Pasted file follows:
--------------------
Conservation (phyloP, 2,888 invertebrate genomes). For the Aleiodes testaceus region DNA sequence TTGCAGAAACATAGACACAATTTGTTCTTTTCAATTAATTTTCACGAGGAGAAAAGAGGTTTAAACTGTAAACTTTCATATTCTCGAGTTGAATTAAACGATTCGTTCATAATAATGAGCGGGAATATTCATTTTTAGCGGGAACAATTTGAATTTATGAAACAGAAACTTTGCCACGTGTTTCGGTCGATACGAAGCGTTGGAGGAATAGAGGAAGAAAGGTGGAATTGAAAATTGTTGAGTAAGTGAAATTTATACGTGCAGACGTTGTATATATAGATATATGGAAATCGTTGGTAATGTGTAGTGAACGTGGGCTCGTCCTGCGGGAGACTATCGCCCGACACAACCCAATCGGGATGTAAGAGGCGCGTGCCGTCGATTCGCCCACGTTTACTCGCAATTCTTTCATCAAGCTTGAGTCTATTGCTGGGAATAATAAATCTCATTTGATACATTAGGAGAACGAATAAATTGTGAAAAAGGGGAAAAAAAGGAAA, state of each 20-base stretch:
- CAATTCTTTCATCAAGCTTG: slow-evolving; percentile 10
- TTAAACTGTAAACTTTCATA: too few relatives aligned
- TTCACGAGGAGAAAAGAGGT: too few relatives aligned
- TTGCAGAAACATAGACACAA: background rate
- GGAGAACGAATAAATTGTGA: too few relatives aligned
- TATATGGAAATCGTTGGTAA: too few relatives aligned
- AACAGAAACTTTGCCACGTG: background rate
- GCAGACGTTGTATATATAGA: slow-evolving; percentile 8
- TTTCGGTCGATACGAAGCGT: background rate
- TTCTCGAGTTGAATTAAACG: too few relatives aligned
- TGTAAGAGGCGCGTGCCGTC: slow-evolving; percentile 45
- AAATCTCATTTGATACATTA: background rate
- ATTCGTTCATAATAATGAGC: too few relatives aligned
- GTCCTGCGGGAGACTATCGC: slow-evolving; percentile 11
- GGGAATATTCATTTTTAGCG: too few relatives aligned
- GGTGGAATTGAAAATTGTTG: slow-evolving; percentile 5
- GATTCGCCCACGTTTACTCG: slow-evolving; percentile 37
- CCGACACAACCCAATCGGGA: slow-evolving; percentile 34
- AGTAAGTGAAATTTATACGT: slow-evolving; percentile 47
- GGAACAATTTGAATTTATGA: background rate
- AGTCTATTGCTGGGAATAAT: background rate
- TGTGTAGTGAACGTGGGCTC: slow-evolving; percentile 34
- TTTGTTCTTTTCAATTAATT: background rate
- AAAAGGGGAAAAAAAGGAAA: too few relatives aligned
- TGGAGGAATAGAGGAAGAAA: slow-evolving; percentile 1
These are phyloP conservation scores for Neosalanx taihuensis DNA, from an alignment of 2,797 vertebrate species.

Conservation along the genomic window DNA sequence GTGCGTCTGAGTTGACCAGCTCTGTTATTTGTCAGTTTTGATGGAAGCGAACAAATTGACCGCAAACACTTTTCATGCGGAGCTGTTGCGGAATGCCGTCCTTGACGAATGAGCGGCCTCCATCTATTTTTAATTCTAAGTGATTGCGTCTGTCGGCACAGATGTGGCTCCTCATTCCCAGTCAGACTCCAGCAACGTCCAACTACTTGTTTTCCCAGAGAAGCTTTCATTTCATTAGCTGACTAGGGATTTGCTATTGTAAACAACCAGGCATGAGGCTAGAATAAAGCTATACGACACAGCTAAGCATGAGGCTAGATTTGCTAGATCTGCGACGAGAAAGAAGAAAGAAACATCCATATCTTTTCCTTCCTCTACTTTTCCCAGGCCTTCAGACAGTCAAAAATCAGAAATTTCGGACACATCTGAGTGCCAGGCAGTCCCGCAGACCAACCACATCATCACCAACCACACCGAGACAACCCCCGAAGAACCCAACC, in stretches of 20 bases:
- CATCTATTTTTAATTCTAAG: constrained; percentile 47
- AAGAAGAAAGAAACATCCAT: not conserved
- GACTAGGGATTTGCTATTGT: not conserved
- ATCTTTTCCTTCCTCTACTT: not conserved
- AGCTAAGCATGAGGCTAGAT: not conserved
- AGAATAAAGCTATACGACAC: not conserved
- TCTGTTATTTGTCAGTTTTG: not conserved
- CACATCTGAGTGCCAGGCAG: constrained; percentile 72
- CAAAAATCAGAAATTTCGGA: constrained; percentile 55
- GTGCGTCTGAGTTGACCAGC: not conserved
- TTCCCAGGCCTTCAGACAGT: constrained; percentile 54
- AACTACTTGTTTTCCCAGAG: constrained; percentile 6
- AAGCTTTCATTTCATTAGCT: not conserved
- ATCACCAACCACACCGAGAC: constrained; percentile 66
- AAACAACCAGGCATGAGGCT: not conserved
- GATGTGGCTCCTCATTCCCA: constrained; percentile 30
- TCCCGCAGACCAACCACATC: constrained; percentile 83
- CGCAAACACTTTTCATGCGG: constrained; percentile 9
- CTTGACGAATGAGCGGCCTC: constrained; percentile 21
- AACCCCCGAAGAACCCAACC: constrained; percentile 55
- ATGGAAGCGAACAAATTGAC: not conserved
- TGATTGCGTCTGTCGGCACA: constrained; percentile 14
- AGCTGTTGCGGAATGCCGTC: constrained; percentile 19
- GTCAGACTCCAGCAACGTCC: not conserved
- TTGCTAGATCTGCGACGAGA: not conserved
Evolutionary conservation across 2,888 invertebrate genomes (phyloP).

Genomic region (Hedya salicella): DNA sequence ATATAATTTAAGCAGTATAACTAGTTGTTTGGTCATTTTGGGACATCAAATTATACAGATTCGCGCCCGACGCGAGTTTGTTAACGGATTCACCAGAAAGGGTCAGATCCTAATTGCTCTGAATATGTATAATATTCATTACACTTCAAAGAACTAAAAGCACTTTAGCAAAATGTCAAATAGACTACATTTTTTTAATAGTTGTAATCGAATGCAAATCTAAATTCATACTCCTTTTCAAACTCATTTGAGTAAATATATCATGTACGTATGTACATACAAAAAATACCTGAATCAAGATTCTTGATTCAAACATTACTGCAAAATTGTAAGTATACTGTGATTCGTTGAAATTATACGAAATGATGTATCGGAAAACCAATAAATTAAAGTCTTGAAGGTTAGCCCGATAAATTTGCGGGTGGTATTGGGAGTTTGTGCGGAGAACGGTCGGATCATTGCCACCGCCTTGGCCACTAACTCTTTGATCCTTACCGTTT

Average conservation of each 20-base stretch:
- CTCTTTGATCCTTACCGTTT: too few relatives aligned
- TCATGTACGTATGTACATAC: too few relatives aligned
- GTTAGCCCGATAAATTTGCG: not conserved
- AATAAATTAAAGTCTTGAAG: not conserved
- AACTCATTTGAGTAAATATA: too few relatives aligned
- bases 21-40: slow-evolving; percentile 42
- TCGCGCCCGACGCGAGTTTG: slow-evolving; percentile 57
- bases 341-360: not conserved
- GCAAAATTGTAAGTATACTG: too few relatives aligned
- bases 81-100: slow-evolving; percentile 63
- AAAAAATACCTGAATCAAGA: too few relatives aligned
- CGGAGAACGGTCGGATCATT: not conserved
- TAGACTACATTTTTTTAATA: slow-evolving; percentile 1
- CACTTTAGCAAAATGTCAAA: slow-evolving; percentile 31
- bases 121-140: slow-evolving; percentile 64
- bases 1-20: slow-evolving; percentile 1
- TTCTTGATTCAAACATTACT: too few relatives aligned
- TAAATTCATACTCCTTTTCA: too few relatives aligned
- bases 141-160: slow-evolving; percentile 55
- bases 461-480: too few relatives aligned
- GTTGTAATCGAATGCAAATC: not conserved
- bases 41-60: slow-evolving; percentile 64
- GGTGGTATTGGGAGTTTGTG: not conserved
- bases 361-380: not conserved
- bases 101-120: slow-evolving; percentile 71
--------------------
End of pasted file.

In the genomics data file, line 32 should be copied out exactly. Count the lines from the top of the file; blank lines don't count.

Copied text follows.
- ATCTTTTCCTTCCTCTACTT: not conserved